CEU remains best deal among state schools

Only college not asking for second-tier tuition increase
Posted Thursday, March 8, 2007 - 12:00am

Attending the College of Eastern Utah continues to be the best deal in Utah's nine-public college higher education system as administrators decided not to increase second-tier tuition for students in the 2007-08 academic year. It is the only college to not ask for a second-tier tuition increase in the state.

Most colleges have not agreed exactly upon what they will ask students to pay for tuition next fall, but CEU is adamant about not increasing the second-tier tuition for its students. Southern Utah University and Dixie State College are seeking the largest increase with a projected 5-6 percent request at SUU and DSC seeking at least a 10 percent increase. Salt Lake Community College is expected to increase two percent with Snow College also seeking a two percent increase.

"First-tier tuition is set by the Board of Regents to cover faculty and staff pay increases. Second-tier is allowed for institutional priorities," said Vice President of Finances Kevin Walthers.

 "Increasing tuition beyond what the Regents require for salaries places a burden on schools like CEU to fulfill their comprehensive community college mission," he added.

"Dixie State College was recently identified as one of the lowest cost four-year schools in the nation. Students at CEU can get the same lower-division credit from Ph.D.- trained faculty for nearly 20 percent less," Walthers said.

At the annual tuition hearing on March 5 in the Reeves Building, CEU President Ryan Thomas told a mostly student audience that the outside number [for fees] students would be charged is $183.70, which is the fee proposal of the Price campus. "I am inclined to try to cut that back so the increase is closer to $8 and $13 to get it down to the four percent so that it will be more welcomed by the [Board of] Regents. And how we get it down will likely be altered by whether the Burtenshaw fee will have to be retained, whether the fee will be cut or some portion retained.

ASCEU President Aaron Hales asked the president when he planned to have the dorm bonds paid off.

"We have a number of things that we are looking at right now. Kevin [Walthers] and Brad King have been asked to review any funds that we might have. We have a very tight budget institutionally, that is no surprise to anyone here. The primary sources of savings in our budget are unfilled faculty positions from one year to the next. Sometimes over time   there will be money that might accumulate and we'll look at those possibilities, look to see if there are any other sources of funding. We don't have at this point Aaron, a really good alternative. If we have a clearly identified alternative, obviously we would have it paid off," Thomas said.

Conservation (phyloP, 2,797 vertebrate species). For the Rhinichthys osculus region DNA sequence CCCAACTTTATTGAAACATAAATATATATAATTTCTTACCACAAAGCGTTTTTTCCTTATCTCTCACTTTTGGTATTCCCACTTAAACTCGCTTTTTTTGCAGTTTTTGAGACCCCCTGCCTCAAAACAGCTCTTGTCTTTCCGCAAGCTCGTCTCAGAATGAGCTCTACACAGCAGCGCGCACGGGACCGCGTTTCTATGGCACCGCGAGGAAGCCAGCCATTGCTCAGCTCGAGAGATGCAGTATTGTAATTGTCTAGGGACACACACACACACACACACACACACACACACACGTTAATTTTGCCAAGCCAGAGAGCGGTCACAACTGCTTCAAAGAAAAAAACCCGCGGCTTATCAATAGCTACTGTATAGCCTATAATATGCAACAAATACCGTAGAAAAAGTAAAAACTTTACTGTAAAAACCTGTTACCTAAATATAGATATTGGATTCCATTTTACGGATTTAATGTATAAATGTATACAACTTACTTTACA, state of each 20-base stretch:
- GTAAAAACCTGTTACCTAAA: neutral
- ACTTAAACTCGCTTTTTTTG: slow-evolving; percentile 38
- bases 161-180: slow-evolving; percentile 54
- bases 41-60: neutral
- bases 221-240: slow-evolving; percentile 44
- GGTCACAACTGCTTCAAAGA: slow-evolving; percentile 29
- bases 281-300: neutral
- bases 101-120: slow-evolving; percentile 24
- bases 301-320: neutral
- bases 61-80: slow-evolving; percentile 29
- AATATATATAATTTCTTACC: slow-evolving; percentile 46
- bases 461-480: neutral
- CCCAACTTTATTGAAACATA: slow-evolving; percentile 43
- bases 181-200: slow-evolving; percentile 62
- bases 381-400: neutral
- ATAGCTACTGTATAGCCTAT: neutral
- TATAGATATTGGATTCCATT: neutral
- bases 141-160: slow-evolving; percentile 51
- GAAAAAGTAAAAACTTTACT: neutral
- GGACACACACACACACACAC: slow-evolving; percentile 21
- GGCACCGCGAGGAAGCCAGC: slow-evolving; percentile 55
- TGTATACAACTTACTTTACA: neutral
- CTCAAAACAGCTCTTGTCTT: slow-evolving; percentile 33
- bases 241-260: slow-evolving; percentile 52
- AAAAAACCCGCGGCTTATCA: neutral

He commented on the fees candidly being the most subject to question with those in a percentage different than other campuses. "Our student activity fee is above the average student activity fees around the state. We have suggested a 4.25 percent increase, that's one we probably need to look at because again, something that takes CEU above the norm is probably going to be subject to question."

"Our computer fee is the lowest in the system, our intramural fees are very low, our athletic fees are the lowest in the system. The student center bond is not much can do with and health and wellness were on the low end of those fees. That would be true of the BDAC on this campus. Most of these fees probably fall well within what would be the standard   across the state. There are just a few that are above. The legacy [fee] is different only in that there are not corresponding fees of that nature at other campuses. The student activity fee that is common to other campuses is on the high end of the system. Those are the ones that we will try to keep.

We are trying to keep those that are within sort of the average or below in place and those that exceed that average, we will probably look at those.

The president told the students that "they are welcome to make a recommendation, obviously that yours may not be the same as mine."

"Our fees are not set locally, they are set by the [Board of] Regents and we finally are subject to their review of fees. And that tends to be a review of processes and that tends to be comparative," he said.

"What we are trying to do is get within the Regents practice of the four percent increase," he continued.

Combining tuition and fees, CEU is a better bargain than it was five years ago, reported the 2006-07 Student Guide to Utah's Colleges and Universities. At $2,090, it charges the lowest tuition and fees in the state. Five years ago, it was second lowest in the state at $1,466 per year, with Snow the best bargain at $1,312.

This year Snow College charges the second lowest tuition and fees in Utah at $2,164, followed by Salt Lake Community College at $2,404, Dixie State College at $2,492, and Utah Valley State College at $3,308.

Weber State University charges $3,434, Southern Utah University charges $3,564, Brigham Young University charges $3,620, Utah State University charges $3,948, University of Utah charges $4,662, and Westminster College charges $21,030.

Over the five-year time period, BYU's tuition and fees went up 23 percent, followed by CEU at 43 percent, Westminster 53 percent, U of U 61 percent, WSU 62 percent, USU 64 percent, Snow College 65 percent, DSC 68 percent and SUU 73 percent.

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